The true meaning of love
Holdens aren’t cars, they’re a faith.
And with that faith severely shaken this week, three Holden disciples have gathered in a cul-de-sac at the bottom of 17th Avenue with enough GM hardware to put a handsome deposit on a Tauranga house. They’re preaching from the manual of Holden.
One’s a big black brute of a Colorado twin cab ute - it radiates menace. It’s Deb Hunt’s day car. “I don’t like sedans, I like trucks, Holden trucks.” And the Holden Commodore VY SS V8 her loving husband bought her is at home in the garage. “
Ever driven a Holden V8 – put your foot down and it goes.” She swoons and shivers with delight at the thought.
You would suspect this local Mum would rather leave rubber than have a new pair of shoes or get her hair done.
This Tauranga congregation has gathered in the wake of not-entirely-unexpected news for Holden aficionados this week. GM, the Detroit motor giant and Holden parent company, “retired” the brand and ceased design and engineering operations.
Holden’s numbers simply didn’t stack up. At its peak between 2002 and 2005, Holden sold more than 170,000 vehicles a year. Last year just 40,000.
Holden was at home in just two small markets – Australia and New Zealand, and accounted for less than one per cent of world sales. And we also had the audacity to demand right handed steering columns that made Holdens hard to “globalise”.
But down 17th Avenue the Holden faith is unmoved. The GM announcement might mean Deb Hunt could redirect her Holden investments elsewhere.
“Yes, I could, but I won’t.” And perhaps with the passing of Holden, husband Chris Hunt could redirect his passion to another make. “Yes, I could. But I won’t. That’s not an option.”
Apparently Holden fans die clasping the badge emblazoned with a lion.
Chris is leaning on a “Spitfire” green 2017 SS V Redline 6.2 litre 415 HP Holden Commodore which, in turn, is crouched on its $70,000 haunches just waiting to launch. It looks more like an inter-galactic vehicle, than a car. And Chris is reminiscing.
“I was about 10 when Dad came home in a brand new Holden panel van. It was a work wagon and Chris was never the same.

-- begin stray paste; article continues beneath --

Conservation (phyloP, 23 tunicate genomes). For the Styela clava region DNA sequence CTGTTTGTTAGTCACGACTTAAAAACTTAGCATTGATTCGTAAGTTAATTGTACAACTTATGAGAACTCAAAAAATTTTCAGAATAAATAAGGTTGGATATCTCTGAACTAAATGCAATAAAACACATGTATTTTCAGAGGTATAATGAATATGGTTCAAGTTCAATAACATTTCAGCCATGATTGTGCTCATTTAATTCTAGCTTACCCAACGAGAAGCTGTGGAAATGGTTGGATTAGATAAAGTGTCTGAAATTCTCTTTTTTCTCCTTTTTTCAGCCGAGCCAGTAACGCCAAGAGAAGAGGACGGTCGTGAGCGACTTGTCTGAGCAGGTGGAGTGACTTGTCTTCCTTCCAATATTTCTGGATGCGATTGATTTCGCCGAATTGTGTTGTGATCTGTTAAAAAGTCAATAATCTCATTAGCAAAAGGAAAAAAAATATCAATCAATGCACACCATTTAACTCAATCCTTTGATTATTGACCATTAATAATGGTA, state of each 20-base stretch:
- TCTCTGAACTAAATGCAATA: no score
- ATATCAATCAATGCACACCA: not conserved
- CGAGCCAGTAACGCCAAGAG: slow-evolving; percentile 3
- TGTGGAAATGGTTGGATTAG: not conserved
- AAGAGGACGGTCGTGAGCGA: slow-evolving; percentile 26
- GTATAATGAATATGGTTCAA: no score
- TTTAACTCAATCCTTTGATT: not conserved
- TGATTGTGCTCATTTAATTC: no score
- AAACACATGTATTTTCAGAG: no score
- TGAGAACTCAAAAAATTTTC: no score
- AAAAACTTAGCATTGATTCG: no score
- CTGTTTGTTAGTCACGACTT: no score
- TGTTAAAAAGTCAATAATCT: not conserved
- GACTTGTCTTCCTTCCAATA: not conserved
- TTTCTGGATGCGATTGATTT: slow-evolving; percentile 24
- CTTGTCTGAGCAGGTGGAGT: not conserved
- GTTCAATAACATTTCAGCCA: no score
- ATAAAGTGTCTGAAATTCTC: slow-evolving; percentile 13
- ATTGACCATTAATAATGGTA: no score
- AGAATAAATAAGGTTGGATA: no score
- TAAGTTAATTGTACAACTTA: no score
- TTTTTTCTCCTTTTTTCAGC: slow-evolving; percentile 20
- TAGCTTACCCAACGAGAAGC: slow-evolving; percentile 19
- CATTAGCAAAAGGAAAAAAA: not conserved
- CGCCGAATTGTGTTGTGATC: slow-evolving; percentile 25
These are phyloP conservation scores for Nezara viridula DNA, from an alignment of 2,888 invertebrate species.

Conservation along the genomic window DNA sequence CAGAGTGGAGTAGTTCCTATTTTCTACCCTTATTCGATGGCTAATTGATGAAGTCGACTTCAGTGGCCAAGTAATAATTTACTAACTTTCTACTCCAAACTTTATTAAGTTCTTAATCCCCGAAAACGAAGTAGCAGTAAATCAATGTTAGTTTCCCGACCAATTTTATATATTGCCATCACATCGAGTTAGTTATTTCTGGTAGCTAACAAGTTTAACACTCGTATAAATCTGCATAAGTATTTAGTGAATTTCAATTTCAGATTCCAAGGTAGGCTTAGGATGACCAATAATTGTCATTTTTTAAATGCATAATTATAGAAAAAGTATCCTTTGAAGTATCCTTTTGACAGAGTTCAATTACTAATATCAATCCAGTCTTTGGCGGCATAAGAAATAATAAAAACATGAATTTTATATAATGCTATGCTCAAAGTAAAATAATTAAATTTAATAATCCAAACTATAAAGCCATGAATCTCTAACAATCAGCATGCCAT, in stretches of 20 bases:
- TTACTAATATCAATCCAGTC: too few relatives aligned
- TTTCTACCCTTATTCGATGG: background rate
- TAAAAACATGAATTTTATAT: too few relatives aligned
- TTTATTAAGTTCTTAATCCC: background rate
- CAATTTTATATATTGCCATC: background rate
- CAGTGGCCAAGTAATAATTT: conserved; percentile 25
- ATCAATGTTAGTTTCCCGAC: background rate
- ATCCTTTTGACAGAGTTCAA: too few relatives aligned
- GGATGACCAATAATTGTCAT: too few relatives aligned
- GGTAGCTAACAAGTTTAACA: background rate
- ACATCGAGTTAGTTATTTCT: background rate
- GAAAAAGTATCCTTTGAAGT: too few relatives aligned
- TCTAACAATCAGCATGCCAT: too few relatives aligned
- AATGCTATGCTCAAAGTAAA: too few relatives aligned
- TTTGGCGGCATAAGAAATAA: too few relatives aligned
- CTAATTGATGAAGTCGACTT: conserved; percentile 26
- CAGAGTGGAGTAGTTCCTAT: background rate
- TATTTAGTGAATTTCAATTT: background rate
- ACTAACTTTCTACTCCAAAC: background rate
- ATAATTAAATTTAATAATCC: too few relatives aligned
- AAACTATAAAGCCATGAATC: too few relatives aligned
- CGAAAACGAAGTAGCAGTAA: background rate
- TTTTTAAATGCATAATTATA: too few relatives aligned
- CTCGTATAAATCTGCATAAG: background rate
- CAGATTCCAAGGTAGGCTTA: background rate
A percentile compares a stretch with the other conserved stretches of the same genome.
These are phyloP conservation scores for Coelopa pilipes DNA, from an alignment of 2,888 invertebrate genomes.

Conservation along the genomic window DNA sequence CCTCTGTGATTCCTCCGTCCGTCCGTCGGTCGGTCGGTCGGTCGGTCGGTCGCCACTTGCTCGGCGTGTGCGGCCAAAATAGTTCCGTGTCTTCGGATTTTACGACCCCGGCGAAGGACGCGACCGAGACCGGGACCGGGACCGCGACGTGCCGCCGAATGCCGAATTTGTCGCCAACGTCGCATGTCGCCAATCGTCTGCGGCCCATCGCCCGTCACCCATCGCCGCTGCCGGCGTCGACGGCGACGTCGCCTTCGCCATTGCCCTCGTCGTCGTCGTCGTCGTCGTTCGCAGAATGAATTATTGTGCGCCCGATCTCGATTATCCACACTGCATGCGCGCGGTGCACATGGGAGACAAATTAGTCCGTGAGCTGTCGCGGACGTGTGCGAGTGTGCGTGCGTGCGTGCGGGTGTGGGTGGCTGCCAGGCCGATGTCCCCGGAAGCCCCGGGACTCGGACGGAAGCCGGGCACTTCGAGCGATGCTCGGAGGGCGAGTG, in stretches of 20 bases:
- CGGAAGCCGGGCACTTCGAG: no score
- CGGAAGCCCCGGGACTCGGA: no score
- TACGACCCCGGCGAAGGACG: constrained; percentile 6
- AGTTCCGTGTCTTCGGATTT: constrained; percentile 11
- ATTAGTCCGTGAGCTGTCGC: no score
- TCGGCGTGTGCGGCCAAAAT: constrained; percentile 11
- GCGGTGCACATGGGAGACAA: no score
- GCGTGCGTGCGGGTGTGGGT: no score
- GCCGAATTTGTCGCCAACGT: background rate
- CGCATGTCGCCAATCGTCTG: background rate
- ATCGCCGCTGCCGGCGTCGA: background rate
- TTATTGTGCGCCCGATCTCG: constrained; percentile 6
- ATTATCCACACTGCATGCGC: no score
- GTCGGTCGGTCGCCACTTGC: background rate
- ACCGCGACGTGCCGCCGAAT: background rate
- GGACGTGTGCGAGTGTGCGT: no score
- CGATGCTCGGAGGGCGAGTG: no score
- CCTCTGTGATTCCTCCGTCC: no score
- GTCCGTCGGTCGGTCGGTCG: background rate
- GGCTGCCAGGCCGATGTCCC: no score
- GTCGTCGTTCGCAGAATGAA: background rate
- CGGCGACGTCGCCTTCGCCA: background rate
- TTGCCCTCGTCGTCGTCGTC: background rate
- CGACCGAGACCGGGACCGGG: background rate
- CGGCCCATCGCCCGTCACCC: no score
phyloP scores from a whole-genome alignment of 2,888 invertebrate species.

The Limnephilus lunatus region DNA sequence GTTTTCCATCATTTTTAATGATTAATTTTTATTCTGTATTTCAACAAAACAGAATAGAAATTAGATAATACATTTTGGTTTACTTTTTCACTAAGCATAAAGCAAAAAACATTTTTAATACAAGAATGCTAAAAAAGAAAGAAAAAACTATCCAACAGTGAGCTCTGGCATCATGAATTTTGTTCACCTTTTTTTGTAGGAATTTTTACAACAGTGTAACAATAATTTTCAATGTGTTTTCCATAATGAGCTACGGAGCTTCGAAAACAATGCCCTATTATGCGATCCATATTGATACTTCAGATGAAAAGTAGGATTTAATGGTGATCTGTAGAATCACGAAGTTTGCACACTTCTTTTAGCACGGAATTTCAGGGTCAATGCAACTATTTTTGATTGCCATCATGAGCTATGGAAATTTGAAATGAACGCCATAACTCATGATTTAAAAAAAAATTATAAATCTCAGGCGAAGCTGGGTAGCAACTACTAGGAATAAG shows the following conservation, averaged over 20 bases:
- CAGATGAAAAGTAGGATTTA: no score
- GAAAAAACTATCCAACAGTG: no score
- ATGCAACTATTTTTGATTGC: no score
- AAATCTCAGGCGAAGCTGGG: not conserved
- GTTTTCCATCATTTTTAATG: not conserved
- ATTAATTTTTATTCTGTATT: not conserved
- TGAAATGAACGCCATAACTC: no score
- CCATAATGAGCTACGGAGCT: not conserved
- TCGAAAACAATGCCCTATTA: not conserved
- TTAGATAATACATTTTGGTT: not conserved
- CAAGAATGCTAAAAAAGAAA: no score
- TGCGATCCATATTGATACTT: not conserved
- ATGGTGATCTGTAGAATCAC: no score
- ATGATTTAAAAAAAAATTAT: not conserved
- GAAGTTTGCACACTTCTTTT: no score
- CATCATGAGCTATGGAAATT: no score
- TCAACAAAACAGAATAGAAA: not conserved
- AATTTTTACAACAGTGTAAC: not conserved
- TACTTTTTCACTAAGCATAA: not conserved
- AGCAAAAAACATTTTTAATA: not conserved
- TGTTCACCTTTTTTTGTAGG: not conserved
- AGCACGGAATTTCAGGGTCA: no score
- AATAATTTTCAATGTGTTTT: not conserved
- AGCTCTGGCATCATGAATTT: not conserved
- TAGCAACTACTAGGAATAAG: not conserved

“I fell in love with it.”
And like a good marriage, Chris and Holdens endured. “About the same time, the neighbours owned a Holden panel van called ‘Stairway to Heaven.’ It had murals all over it, crushed velvet inside and sheepskin,” Chris purrs. “The whole van scene. Just a beast of a car.”
What is it about Holden? “Red blood, blue blood – Holden versus Ford” explains Dan Iaccarino. “I don’t mind Fords. But I would never drive one.” It’s like Catholics versus Protestants, Lion versus DB, rugby versus soccer. You are one or the other.
The “Spitfire” is Dan’s wife’s car. “You will see it round town. She drives it like she stole it.”
His car is the “fusion” – a carmakers name for gold – GTO Monaro. More gold than Fort Knox. “I went to OZ to get it because I couldn’t find a manual here in New Zealand.”
It’s the last of V8 Holdens ever made. Dan is a very proud parent.
Holdens are in his blood. He bought his first 40 years ago. “Probably picked it up watching Bathurst.” That’s the great 1000km race over Mount Panorama at Bathurst in South Australia. Dan is unapologetically dyed in the wool. “Hell yeah!”
Chris actually has three Holdens. “Fashion accessories, one for each hat you wear.” His second is a two seater ute bought brand new in 2004. “We bought it so the kids knew when it came out of the garage they weren’t coming with us.”
And the third Holden is a 22-year-long project car which was meant to be ready for his 10th wedding anniversary but wasn’t. And still isn’t. Twenty two thousand dollars invested so far and friends tell him it should be rebuilt to the original specs. “Another 40 grand perhaps.” Love doesn’t come cheap for Holden fans.
RIP Holden. Or should that be “long live the Holden.”